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Meth, Crack, Coke & Ecstasy: Effects on HIV Disease Progression

A team of researchers, in an article published in JAIDS, reported that they found no association between any frequency of stimulant use and mortality, and only a modest association between high-frequency stimulant use and the combined outcomes of mortality and progression to AIDS.

Published
21 April 2015
From
BETA blog
Kids Who Start HIV Treatment With Low CD4s Largely Regain Them

HIV-positive children who have low CD4 counts when starting treatment by and large experience a rebound to normal levels of those immune cells. After two years on HIV meds, 92 percent of the children achieved a CD4 count of 500 or above. Just nine children (1 percent) experienced an AIDS-defining illness during treatment. Children starting with fewer than 200 CD4 cells/mm3 took 1.29 years to reach a CD4 count over 500 cells/mm3.

Published
07 April 2015
From
AIDSMeds
Researchers may have caught HIV becoming more virulent

A study from Cuba has generated wide media interest because researchers have identified a particular variety of the virus which is associated with rapid post-diagnosis falls in

Published
19 February 2015
By
Gus Cairns
More African Americans still die of HIV than whites and Latinos combined, CDC says

More African Americans still die of HIV than whites and Latinos combined, the Centers for Disease Control and Prevention reported Thursday, but the black death rate is generally declining more quickly than it is for those other groups.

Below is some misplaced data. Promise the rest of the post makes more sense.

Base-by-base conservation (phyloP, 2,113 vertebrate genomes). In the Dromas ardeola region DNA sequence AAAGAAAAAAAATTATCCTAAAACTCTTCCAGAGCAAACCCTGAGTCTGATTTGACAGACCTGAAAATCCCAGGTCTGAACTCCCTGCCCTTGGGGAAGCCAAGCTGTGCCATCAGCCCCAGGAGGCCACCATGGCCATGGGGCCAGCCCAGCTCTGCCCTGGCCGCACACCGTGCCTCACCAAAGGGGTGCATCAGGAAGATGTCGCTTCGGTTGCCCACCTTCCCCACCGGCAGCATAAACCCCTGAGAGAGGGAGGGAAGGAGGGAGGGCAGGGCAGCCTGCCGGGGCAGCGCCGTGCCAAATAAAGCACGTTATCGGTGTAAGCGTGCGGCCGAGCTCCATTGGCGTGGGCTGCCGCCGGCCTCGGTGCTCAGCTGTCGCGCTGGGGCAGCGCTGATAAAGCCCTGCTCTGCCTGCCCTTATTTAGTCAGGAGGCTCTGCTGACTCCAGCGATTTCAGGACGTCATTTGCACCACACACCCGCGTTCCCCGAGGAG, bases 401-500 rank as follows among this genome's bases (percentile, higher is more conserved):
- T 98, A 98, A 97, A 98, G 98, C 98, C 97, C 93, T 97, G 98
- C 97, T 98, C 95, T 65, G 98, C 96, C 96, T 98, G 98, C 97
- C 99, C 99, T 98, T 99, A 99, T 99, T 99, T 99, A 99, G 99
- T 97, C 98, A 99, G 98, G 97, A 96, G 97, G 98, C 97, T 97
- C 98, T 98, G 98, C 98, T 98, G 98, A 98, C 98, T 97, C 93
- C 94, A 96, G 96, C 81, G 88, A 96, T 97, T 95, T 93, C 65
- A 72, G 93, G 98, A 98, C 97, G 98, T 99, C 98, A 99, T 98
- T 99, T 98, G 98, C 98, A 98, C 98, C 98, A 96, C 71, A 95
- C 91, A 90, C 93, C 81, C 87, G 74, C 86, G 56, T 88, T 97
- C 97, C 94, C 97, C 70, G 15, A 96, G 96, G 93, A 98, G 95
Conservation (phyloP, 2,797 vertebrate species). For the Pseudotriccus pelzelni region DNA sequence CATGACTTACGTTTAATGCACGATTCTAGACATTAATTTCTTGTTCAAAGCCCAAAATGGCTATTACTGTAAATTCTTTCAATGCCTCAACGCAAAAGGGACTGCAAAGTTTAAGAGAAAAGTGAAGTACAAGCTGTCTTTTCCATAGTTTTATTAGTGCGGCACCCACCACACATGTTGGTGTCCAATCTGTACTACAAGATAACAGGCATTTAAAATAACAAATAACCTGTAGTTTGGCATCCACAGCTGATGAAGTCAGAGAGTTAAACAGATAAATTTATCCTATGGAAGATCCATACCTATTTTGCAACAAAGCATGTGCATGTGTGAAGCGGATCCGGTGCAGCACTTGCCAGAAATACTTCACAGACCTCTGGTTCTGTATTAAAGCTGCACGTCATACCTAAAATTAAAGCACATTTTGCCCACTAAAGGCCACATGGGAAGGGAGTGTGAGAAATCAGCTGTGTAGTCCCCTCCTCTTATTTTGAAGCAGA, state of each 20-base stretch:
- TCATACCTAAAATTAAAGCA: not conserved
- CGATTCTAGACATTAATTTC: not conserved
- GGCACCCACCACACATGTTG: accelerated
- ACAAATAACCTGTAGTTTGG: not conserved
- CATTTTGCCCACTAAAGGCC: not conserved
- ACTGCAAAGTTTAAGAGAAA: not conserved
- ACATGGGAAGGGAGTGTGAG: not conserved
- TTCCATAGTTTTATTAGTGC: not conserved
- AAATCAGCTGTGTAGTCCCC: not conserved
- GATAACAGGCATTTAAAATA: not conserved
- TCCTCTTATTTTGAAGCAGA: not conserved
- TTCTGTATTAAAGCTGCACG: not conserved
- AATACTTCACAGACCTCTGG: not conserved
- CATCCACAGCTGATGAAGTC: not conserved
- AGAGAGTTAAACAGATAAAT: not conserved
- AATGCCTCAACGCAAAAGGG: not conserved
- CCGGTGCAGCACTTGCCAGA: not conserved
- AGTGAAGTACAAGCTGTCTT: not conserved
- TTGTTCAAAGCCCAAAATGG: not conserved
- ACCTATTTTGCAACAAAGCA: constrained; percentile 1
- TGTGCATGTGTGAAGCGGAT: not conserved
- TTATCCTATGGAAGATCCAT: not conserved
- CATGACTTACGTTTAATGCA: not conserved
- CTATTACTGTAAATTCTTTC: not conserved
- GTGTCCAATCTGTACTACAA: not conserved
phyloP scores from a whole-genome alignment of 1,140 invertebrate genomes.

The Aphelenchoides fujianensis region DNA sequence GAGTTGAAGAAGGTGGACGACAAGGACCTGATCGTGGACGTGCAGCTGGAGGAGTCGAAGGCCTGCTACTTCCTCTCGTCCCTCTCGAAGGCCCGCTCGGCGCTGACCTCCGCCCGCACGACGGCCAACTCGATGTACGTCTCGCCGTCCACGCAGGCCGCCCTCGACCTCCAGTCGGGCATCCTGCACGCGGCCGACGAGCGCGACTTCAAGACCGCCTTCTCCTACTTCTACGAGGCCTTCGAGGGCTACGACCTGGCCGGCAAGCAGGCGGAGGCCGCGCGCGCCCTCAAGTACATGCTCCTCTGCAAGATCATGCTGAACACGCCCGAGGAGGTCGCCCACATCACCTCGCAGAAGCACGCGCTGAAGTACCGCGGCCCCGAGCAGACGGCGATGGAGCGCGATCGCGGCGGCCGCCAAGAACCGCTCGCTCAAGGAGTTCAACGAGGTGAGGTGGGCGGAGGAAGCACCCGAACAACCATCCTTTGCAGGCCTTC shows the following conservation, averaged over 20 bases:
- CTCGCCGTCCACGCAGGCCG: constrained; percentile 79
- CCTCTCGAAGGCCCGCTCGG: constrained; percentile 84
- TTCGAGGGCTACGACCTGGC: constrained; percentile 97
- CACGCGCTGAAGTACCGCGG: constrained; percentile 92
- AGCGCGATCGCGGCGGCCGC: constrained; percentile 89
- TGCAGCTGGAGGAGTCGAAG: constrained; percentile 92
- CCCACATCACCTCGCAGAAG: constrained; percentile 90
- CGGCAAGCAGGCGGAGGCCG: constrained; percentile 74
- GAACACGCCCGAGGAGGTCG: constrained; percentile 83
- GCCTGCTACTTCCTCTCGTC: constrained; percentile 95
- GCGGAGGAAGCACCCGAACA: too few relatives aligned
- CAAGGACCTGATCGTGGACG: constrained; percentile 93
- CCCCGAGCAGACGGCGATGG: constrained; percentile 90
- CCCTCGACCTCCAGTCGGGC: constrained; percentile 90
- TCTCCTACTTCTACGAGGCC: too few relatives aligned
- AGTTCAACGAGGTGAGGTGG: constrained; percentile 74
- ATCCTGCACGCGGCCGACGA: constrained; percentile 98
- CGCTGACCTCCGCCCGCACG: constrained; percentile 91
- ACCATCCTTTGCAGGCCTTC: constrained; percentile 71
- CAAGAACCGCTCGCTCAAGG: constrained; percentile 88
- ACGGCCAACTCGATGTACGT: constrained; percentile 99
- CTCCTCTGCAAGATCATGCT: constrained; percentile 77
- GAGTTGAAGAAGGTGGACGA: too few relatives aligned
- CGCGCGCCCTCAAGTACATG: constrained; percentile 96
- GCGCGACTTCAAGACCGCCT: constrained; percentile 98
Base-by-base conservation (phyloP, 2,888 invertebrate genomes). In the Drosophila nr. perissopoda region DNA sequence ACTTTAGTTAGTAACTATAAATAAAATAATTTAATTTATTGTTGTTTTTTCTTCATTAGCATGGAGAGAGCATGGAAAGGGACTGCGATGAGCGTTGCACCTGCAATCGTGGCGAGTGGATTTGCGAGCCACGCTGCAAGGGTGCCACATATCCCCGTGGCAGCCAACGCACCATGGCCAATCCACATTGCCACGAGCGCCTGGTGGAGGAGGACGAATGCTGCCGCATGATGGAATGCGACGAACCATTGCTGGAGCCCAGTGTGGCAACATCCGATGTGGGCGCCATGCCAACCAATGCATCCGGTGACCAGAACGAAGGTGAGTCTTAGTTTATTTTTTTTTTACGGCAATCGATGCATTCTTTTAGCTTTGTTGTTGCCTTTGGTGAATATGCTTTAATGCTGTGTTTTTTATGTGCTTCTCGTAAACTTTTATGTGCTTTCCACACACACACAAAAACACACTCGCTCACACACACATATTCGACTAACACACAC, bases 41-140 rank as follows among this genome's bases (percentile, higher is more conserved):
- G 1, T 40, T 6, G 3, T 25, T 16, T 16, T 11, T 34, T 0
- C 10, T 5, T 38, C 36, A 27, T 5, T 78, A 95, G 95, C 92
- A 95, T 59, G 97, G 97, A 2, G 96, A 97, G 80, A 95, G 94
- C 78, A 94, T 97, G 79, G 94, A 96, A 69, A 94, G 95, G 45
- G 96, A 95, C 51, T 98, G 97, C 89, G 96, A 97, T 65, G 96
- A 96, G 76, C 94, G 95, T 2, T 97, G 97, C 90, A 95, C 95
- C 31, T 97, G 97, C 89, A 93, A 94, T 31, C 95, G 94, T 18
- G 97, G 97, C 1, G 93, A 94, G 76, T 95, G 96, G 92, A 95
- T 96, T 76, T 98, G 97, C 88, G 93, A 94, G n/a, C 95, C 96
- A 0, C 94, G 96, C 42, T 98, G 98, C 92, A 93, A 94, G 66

Published
09 February 2015
From
Washington Post
No improvements in CD4 count at diagnosis in African patients in last decade

A study by Harvard Medical School has found that the average CD4 count in sub-Saharan African people who are diagnosed with HIV has not risen since 2002.

Published
04 February 2015
By
Gus Cairns
An HIV Doctor Tells You If Undetectable Really Is the New Negative

Does being undetectable change the way you talk about your HIV status? Can a person who is undetectable stop worrying about transmitting HIV? Joel Gallant, an HIV doctor at Southwest CARE Center in Santa Fe, New Mexico gives his view.

Published
28 January 2015
From
The Body
Smoking is the main cause of increased risk of heart attack in people with HIV

People living with HIV who smoke have an almost three-fold greater risk of heart attack than HIV-negative smokers, according to Danish data published online ahead of print

Published
28 January 2015
By
Roger Pebody
Starting HIV treatment early and then interrupting is no better than delaying it

A French study that looked at the total amount of time since infection that people with HIV have spent with a detectable viral load has found that,

Published
22 January 2015
By
Gus Cairns
Dramatic decline in risk for heart attacks among HIV-positive Kaiser Permanente members

Previously reported increased risk of heart attacks among HIV-positive individuals has been largely reversed in recent years for Kaiser Permanente's California patients, according to a study published in the current online issue of Clinical Infectious Diseases. The adjusted risk ratio for heart attacks among HIV-positive study participants went from an 80 percent increased risk in 1996 to no increased risk in 2010-2011. Reported first on Aidsmap at http://www.aidsmap.com/Heart-attack-risk-in-people-with-HIV-may-be-falling-but-not-in-women/page/2834402/ .

Published
19 January 2015
From
Eurekalert
Elite controllers may pay a high price for their low viral load

About one in 200 people with HIV maintains an undetectable viral load and high CD4 counts without having to take antiretroviral therapy (ART). These so-called ‘elite controllers’

Published
07 January 2015
By
Gus Cairns
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